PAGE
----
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It's interesting that you would say that. I used to be less inclined to go grocery shopping at all in heels but happy to go anywhere for clothes and vice versa in male type shoes. Now it isn't an issue though LOL.

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Kashaze: the high heel diet! Woohoo

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I'll write a book, it'll help cure the global obesity problem, the fast food/sweets industry will hate me, podiatrists will love me, and we can all wear what we want in peace. 

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Sounds good to me. When will the book go on sale? ;-)

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I wonder how heels affect your choice at the grocery? They seem to lay out the candy at the checkout. If I'm wearing heels I'm much more conscious of how I look and would refuse the candy. But in boy shoes I might be more inclined to pick a sweet or two. 

 

Personally I can see myself looking more at the candy when in heels, as to not have to watch other people look at me instead. Logically I know most people don't look at other people's footwear, but since I do it all the time I can't help thinking other people do it too. So suddenly that candy looks mightily enticing. 

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I wonder how heels affect your choice at the grocery? They seem to lay out the candy at the checkout. If I'm wearing heels I'm much more conscious of how I look and would refuse the candy. But in boy shoes I might be more inclined to pick a sweet or two.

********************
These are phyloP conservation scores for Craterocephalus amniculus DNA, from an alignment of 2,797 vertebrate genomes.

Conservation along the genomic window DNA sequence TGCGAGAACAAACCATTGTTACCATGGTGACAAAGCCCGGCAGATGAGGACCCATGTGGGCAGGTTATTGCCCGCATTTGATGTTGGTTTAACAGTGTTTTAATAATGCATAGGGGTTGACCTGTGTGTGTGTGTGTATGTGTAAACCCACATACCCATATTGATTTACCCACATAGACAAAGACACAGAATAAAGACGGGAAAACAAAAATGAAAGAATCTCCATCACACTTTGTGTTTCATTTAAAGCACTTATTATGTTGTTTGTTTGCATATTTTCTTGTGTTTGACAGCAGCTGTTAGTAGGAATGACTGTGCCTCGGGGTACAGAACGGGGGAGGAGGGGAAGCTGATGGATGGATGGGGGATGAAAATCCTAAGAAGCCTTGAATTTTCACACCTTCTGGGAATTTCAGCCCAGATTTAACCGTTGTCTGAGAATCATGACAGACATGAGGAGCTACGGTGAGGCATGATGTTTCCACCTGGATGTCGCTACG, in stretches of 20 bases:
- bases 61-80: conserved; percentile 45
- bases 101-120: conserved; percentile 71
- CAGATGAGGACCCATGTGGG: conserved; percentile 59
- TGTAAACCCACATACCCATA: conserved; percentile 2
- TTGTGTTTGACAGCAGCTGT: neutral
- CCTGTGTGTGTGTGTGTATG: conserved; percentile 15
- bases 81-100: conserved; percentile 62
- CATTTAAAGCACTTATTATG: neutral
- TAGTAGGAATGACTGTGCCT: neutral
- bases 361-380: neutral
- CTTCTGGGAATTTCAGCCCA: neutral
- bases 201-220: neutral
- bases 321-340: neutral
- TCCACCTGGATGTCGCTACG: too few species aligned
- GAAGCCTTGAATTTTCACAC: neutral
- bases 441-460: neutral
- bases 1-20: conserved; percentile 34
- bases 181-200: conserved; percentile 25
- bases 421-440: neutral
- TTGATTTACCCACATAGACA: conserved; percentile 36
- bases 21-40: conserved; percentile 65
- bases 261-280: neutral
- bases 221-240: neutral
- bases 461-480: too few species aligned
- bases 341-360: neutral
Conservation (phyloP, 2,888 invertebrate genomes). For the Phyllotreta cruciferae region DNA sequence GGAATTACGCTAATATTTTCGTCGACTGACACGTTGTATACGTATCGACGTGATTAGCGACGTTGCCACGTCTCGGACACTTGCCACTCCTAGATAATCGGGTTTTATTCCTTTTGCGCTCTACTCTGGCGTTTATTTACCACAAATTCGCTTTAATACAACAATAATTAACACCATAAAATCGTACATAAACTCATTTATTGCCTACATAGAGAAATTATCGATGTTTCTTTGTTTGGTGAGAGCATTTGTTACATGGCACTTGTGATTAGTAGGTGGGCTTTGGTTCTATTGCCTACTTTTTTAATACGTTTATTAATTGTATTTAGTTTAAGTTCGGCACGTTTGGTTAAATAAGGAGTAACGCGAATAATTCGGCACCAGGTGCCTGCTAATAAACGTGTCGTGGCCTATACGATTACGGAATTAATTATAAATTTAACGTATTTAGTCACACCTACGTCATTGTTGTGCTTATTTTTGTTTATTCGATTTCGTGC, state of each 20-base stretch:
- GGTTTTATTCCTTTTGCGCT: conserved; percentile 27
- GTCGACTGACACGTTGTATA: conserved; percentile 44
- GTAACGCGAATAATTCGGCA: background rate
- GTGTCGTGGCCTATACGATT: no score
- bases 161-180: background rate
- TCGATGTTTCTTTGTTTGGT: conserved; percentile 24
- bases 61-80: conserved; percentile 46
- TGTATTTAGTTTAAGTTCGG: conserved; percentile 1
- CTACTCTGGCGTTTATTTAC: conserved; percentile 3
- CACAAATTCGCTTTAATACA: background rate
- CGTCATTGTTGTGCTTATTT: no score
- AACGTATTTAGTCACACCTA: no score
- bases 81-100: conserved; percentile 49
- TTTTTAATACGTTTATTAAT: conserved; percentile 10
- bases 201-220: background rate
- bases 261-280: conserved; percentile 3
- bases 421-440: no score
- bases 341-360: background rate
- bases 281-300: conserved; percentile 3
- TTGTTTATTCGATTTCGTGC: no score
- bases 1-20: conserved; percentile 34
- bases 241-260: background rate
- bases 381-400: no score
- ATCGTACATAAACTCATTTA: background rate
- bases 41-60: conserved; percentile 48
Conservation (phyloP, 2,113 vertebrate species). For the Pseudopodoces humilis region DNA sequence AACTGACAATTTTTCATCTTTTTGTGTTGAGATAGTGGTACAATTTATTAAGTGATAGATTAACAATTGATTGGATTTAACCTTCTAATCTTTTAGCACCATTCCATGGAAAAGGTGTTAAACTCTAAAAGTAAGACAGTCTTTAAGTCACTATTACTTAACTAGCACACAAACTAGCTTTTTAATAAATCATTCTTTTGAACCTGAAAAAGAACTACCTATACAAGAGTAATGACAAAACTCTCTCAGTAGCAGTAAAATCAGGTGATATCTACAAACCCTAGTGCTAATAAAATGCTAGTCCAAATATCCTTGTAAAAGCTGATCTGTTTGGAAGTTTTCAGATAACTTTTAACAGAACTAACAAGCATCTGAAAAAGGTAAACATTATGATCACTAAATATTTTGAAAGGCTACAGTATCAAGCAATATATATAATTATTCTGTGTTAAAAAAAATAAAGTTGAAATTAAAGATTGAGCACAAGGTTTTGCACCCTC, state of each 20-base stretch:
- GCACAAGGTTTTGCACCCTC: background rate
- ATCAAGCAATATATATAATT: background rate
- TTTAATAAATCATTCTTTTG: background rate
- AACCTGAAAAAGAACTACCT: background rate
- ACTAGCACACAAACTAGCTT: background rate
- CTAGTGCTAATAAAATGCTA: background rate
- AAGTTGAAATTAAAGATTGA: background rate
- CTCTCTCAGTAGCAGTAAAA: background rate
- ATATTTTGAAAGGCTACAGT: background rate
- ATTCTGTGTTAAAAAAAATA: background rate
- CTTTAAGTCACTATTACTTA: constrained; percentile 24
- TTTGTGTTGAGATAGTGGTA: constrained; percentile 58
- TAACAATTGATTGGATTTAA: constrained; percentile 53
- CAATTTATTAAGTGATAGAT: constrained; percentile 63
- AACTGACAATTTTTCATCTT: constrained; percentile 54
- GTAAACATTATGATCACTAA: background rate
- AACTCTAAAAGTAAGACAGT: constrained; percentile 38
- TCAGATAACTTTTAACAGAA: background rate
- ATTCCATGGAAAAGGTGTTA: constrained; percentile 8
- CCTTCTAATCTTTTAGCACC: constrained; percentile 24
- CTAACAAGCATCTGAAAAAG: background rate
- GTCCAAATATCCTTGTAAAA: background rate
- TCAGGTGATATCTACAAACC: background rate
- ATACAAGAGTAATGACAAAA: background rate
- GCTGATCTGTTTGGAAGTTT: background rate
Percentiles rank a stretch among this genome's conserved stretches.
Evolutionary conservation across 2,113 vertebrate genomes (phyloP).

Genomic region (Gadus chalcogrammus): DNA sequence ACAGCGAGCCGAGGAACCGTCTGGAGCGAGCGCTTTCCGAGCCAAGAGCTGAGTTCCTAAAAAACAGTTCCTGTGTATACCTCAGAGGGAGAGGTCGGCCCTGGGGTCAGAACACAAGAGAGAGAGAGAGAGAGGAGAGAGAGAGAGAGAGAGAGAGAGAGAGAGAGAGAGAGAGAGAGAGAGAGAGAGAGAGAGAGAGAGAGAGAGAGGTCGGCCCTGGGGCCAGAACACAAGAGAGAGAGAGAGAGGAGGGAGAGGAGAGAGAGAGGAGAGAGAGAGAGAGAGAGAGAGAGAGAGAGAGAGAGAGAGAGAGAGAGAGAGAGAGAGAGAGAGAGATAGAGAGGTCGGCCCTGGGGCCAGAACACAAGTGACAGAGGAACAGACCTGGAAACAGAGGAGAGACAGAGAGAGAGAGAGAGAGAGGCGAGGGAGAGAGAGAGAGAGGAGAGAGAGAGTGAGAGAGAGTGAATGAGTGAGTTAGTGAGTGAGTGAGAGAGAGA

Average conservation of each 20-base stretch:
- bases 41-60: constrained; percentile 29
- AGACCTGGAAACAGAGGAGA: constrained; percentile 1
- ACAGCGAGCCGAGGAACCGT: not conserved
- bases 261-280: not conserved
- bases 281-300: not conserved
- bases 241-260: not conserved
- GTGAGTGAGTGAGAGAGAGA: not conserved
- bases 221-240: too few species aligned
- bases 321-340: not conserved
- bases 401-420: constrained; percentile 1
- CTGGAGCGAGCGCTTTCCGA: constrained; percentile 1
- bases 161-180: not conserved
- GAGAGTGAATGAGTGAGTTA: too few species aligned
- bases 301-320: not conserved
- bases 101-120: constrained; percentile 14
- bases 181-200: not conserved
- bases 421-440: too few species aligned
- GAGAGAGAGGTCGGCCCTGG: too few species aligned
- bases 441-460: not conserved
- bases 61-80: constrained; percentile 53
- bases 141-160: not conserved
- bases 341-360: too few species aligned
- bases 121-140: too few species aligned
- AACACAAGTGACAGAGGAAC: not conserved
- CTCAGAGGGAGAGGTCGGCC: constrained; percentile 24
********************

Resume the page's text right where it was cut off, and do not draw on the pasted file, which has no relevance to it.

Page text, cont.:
I think I would do the same. I feel that wearing heels gives me more self-esteem and inclines me towards healthier lifestyle options. As I've become more comfortable wearing heels in public, that sense of self-esteem has spread through my life so it's not like I have to wear heels to feel it, I just enjoy the sense of fun and self-expression wearing them. As for clothes shopping, I think that wearing heels makes me more discerning of what items might work for me, but also more likely to buy it when I find it.

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Considering that people who wear high heels have a habit of spending way too much on (overpriced) footwear I have some doubts with this theory. Unless shoes are somehow exempt from this. ;-)

Well, then buy heels whilst wearing heels.

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I have read once that doing the grocery shopping before lunch is not a good idea, hunger helps buying more than necessary. I have verified this many times, there is a huge effect. But as for heels, I don't think it changes my customer's behaviour that much.

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I have read once that doing the grocery shopping before lunch is not a good idea, hunger helps buying more than necessary. I have verified this many times, there is a huge effect. But as for heels, I don't think it changes my customer's behaviour that much.

 

So we should be glad if we can eat some samples inside the store? As it will ease the 'I want some food now!' impulse?

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I think I would do the same. I feel that wearing heels gives me more self-esteem and inclines me towards healthier lifestyle options. As I've become more comfortable wearing heels in public, that sense of self-esteem has spread through my life so it's not like I have to wear heels to feel it, I just enjoy the sense of fun and self-expression wearing them. As for clothes shopping, I think that wearing heels makes me more discerning of what items might work for me, but also more likely to buy it when I find it.

 

I think wearing heels when shopping for clothes is essential. You never know if the cut of your slacks/jeans will fit with your heels.